Thursday, 18 August 2011


To anyone who regularly or even semi-regularly reads this blog - I'm sorry it's been so long since I last posted.  My inspiration seems to have dried up a bit recently, plus I've been on holiday in Germany for 2 weeks and only got back 4 days ago.

Whilst in Germany though, I visited Dachau concentration camp, and thought this might be an interesting subject for a blog entry.  It sounds like a rather depressing subject I have to admit, but although I did find the visit very moving, I (surprisingly perhaps) didn't find it a depressing experience and would recommend it to anyone who has the opportunity to make a similar visit.

Dachau was the first of the Nazi concentration camps and served as a model for most of the others.  It wasn't an extermination centre in the same way as some of the others (e.g. Auschwitz), but over 25,000 people died there nevertheless, due to the terrible conditions and treatment.  Many prisoners were tortured, used for medical experiments, or murdered by the prison guards.  After the war, the camp was used as a prison for SS officers awaiting trial, then as a refugee camp and eventually it ended up as a memorial site primarily due to the efforts of ex-prisoners.

We were taken on a tour of the camp and told various stories about the kind of welcome inmates used to receive when they arrived, the conditions in the camp and also its eventual liberation by the invading American army.  Parts of this tour were very moving and I found myself on the verge of tears a couple of times while trying to imagine what some of these people must have been through.  I cried a bit later on as well, after looking around the exhibition.

Despite the pain and the horror of what happened here though, the overwhelming feeling I came away with was one of hope, but tempered by the reality of suffering and the depths to which humanity can sink.  For those who lived through Dachau - or any of the other concentration camps - and for those close to them or to those who didn't survive, these are defining experiences that have shaped their whole lives, but nevertheless - and partly due to their efforts - hope has still been able to come out of these appalling tragedies.

One of the things that has always impressed me about Germany as a nation - and Dachau epitomises this - has been its willingness - it's determination even - to face up to and come to terms with its past.  Terrible things were done in Germany by Germans and many other Germans, for various reasons, did not prevent this from taking place.  There were all sorts of reasons why this happened and I'm not sure any of us are in a position to judge how we would have behaved under similar circumstances (see the Stanford prison experiment as an example of how easily "ordinary" people can be influenced to do terrible things), but Germany hasn't tried to sweep any of this under the carpet.  The attitude is that yes, this did happen.  It was terrible and it's painful now to remember, but let's face up to it, learn from it and move on!  In this way the past can be redeemed, and is being.  Instead of breeding bitterness and resentment which leads to more and more problems, it has become a seed of hope and healing as the sins of a nation are confessed, acknowledged and dealt with.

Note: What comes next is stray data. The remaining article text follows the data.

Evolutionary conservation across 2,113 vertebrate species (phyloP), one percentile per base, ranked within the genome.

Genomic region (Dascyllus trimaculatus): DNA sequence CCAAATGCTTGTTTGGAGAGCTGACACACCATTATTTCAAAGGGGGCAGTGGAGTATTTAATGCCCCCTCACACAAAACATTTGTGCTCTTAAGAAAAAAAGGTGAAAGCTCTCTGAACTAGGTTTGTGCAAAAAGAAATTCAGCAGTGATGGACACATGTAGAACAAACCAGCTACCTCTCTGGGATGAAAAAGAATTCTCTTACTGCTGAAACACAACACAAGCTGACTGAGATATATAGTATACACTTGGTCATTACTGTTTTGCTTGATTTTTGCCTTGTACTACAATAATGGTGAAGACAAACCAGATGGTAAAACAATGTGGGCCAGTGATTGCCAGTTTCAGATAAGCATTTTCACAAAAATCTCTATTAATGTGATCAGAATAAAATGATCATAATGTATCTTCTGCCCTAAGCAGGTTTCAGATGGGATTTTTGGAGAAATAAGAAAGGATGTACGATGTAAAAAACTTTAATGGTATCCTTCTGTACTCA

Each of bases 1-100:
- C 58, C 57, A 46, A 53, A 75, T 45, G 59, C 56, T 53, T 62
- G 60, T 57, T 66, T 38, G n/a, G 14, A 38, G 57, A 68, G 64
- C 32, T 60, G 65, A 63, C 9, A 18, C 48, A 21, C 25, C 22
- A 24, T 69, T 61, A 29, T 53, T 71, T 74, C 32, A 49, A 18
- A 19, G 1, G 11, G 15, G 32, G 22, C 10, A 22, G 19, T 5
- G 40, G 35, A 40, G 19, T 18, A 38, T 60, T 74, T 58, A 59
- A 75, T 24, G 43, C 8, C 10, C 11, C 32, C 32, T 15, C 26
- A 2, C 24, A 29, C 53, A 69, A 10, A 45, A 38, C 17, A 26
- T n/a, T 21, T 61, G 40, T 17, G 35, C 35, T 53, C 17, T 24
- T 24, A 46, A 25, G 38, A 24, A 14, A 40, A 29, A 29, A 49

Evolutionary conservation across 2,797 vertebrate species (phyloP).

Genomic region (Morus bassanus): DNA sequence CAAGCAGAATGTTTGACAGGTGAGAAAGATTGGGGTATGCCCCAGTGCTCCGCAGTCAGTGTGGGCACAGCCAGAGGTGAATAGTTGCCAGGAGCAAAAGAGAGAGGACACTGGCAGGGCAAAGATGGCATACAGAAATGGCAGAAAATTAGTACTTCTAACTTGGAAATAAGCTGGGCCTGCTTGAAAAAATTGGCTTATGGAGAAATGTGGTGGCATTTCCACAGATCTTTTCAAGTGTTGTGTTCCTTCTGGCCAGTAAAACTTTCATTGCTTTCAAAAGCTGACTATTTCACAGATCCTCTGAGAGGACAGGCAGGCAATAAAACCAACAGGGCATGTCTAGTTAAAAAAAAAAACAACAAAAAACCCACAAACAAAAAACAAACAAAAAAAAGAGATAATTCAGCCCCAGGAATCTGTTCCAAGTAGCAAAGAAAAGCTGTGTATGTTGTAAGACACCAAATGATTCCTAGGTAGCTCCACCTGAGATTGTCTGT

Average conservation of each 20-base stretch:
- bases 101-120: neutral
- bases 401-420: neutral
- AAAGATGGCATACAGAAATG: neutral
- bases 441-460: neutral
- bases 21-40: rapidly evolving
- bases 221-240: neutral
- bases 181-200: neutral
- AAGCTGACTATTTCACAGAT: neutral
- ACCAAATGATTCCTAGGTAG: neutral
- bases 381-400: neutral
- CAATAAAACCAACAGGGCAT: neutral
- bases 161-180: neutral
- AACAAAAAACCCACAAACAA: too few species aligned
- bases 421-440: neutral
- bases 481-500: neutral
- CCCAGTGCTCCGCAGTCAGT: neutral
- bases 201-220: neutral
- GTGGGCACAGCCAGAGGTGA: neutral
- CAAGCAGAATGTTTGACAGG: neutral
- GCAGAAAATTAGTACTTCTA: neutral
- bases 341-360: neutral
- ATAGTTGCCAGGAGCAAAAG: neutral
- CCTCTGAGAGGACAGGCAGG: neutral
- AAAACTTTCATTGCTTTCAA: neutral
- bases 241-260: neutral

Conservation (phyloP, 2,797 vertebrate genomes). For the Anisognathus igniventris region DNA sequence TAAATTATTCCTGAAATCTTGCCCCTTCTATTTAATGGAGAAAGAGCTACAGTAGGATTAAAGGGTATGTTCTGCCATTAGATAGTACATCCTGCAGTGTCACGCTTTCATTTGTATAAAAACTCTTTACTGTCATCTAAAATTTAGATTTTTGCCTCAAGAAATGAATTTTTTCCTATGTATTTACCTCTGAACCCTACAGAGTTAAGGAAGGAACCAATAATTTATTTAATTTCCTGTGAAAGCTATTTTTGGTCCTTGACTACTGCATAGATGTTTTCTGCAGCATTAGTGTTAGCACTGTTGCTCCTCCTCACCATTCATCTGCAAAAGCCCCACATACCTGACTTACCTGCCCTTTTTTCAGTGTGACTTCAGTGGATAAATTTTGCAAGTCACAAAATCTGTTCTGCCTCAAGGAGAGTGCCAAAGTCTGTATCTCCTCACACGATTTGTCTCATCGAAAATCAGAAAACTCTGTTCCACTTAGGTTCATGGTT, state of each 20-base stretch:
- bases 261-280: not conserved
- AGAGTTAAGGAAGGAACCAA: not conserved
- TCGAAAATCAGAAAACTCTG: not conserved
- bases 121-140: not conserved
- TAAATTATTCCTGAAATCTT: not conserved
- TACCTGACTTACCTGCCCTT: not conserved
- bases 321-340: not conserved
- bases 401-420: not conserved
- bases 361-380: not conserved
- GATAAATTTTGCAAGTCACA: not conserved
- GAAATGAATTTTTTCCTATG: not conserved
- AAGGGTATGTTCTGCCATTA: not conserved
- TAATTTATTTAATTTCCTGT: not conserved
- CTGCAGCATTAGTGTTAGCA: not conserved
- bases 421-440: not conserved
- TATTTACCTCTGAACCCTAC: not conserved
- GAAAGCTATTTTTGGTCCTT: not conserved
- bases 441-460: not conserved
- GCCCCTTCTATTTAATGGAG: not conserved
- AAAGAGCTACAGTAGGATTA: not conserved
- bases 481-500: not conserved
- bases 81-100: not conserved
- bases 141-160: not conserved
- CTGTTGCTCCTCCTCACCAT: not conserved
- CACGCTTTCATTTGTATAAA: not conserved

To me it seems significant that the Dachau site now includes a significant, explicitly spiritual presence.  The site contains Jewish and Catholic monuments in honour of those from both faiths who were incarcerated and/or died here.  There is also an Orthodox Christian chapel, a Protestant chapel and a convent of Carmelite nuns.  The Carmelites' aim is, "to make this place, where there has been so much horror in the past, into a place of offering and prayer, and to establish here a living symbol of hope."

Spirituality goes right to the heart of mankind's search for meaning and the presence of suffering often brings these kinds of questions more sharply into focus.  They are not questions that can be satisfied by simple, logical answers - they require us to reach out to something deeper, something beyond ourselves and the feeble limitations of our daily lives.

According to the Christian story, this something is a someone - a God who loves us in spite of all the suffering that we experience and inflict on one another.  For whatever reason, suffering is part of the world order that we currently inhabit, but the Bible holds out the promise that it will not always be like this.  According to the Christian story, God has not kept Himself aloof from suffering but has participated in it fully - as Jesus - by being tortured and executed on a cross.  Jesus did not respond with bitterness to those who treated Him in this fashion, instead he prayed, "Father forgive them, for they don't know what they are doing".  His followers - at least those who have taken His message seriously - have always tried to continue in this tradition.

The Bible also teaches that Jesus' death was not the end - and that out of His suffering, and His resurrection, has come hope for all of us!  On the cross, Jesus stared evil in the face, suffered its full effects, yet remained steadfast in love for His creation.  Because of this He overcame, was resurrected and now extends reconciliation and forgiveness to all those who come to Him.  He knows what you've been through - and also what you are capable of! - and He alone is now fully able to heal, forgive and restore.